Ready your Ruger 10/22 for action at all times with these tips.
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In this article:
- Make Your Ruger 10/22 Ready to Fire Anytime
Ruger 10/22 | 3 Tips to Keep Your Ruger American Rifle Firing Like New
Make Your Ruger 10/22 Ready to Fire Anytime
Nothing stirs the heart like a Ruger 10/22 tactical weapon firing as if it is fresh off the store rack.
The entire barrel length feels steady. The kick from the bold handle isn’t erratic after you pull the trigger and the firing pin hits.
I am a proud user of two of these rifles. I am also a friend to many others who use them.
Based on experience, I came to learn a couple of tricks to keep them running well. They will come in handy especially during extended use or in rough weather.
This is a follow-up to this article. We focused on the features of the Ruger 10/22 rifle in the last post.
Now let’s talk about how to keep your long rifle firing like a charm.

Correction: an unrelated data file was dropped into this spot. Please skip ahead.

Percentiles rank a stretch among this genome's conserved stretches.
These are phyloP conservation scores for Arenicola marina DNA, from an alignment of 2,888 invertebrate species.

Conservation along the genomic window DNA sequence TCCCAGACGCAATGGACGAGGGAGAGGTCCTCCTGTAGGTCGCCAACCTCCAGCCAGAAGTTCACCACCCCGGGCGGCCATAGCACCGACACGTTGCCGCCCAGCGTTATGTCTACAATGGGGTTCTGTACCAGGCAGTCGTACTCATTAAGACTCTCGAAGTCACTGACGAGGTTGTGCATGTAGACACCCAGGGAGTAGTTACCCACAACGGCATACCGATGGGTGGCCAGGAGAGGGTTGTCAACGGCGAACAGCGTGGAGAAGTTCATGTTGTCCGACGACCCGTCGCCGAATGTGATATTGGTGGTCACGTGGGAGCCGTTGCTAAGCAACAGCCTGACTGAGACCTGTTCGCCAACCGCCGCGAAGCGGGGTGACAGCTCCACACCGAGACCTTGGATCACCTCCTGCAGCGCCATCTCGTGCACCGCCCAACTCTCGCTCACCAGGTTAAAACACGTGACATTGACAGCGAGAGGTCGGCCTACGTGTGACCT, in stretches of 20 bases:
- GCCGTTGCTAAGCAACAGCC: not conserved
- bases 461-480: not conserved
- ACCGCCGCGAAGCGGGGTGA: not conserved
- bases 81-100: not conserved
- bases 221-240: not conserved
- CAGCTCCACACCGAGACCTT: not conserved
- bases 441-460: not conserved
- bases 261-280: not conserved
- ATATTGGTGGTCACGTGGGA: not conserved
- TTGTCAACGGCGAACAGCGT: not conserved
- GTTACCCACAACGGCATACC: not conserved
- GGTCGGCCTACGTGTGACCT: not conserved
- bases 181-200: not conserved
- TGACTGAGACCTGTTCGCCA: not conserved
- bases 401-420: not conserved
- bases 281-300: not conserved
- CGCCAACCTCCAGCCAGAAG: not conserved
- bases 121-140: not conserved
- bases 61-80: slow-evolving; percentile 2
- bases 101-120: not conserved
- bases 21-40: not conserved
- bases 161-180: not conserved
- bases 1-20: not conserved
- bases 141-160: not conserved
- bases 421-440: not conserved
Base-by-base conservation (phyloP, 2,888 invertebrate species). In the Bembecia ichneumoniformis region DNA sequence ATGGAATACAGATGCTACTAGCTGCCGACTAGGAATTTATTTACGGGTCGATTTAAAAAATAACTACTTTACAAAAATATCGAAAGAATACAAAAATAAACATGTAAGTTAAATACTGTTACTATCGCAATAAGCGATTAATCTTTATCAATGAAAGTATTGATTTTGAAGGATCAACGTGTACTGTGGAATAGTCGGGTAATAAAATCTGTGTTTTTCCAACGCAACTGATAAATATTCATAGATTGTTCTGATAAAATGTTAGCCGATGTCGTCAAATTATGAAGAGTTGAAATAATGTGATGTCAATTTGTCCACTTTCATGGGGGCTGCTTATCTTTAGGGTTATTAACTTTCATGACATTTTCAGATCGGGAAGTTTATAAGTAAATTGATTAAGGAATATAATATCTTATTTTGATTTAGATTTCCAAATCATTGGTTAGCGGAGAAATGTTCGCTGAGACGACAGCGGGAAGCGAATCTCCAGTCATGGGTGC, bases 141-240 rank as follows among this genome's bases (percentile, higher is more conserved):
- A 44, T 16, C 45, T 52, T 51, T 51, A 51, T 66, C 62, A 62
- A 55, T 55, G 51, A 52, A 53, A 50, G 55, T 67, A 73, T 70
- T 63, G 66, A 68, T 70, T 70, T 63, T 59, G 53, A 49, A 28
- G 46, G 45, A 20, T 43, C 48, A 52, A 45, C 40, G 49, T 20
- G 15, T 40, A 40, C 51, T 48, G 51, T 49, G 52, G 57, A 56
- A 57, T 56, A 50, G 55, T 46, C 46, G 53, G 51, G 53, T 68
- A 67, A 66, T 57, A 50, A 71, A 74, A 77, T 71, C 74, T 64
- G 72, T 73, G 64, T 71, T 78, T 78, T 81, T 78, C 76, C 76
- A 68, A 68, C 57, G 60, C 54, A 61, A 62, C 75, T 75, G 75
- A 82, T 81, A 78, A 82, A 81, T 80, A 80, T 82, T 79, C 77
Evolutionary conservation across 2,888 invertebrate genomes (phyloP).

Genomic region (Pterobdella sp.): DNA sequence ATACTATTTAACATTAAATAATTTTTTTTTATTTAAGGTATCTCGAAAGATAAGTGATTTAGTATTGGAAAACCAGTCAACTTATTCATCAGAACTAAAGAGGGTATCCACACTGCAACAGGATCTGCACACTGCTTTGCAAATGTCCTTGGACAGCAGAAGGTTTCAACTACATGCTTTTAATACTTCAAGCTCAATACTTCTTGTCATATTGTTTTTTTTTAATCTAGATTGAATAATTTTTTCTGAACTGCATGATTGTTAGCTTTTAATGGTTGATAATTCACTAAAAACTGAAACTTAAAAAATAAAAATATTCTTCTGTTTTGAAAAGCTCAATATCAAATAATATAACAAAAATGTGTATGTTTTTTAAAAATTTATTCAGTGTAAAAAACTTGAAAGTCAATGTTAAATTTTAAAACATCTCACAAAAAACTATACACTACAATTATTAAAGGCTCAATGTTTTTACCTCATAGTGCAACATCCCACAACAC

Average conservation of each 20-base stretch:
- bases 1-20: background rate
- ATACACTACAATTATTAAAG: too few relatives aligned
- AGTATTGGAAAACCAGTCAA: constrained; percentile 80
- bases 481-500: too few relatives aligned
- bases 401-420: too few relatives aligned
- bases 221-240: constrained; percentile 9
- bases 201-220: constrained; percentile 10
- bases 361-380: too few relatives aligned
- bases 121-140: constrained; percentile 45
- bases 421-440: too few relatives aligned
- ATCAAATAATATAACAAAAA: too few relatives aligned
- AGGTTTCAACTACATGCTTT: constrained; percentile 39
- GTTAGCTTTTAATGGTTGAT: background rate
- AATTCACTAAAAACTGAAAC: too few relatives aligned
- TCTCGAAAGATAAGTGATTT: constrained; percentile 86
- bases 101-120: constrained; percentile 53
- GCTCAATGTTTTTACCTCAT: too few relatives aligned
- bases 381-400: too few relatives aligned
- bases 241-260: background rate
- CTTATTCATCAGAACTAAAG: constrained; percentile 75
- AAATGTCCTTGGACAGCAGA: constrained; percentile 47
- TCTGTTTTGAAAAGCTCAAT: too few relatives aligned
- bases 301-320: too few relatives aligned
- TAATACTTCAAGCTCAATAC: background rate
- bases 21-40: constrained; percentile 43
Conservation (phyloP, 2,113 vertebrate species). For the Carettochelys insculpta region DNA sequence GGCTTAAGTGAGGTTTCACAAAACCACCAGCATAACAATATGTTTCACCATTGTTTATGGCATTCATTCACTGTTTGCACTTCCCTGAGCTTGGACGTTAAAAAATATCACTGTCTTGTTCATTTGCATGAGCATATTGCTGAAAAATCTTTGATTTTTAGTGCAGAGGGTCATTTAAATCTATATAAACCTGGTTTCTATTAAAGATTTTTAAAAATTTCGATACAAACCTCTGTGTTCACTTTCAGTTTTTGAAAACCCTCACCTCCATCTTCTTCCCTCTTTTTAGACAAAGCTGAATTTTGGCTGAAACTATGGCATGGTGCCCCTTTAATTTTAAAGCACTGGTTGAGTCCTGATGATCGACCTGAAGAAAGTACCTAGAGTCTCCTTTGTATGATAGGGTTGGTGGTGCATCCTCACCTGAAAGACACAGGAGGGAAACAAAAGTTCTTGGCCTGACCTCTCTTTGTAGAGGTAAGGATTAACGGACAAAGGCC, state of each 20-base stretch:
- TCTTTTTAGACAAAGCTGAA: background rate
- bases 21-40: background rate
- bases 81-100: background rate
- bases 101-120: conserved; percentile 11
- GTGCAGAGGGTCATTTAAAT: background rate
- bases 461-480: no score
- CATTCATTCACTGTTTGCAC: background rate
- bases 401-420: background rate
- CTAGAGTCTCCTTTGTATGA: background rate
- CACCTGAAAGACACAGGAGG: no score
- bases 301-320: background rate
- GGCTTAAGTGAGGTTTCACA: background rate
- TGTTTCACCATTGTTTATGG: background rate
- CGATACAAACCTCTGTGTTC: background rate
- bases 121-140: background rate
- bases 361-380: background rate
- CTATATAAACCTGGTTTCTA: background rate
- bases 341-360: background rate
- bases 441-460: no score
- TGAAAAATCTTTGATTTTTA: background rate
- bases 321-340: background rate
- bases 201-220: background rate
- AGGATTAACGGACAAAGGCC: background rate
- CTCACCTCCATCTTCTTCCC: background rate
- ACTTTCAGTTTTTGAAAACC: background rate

1. Choose the Right Ammunition
Ammunition makes a difference for your Ruger American rifle.
The .22 ammunition can be a bit dirty. It can create more gunk in the action than centerfire ammunition types, as a rule.
This problem becomes worse when you are using a suppressor. It can even increase fouling in the barrel.
Fouling Definition: It is the accumulation of dirt, grime, or gunk that can reduce the effectiveness of the firearm.
Of course, this is something you don’t want to happen to your tactical solutions.
I run many brands of ammunition through my Ruger 10/22 barrels. Ammo with an exposed lead bullet is usually cheaper, but fouling can accelerate.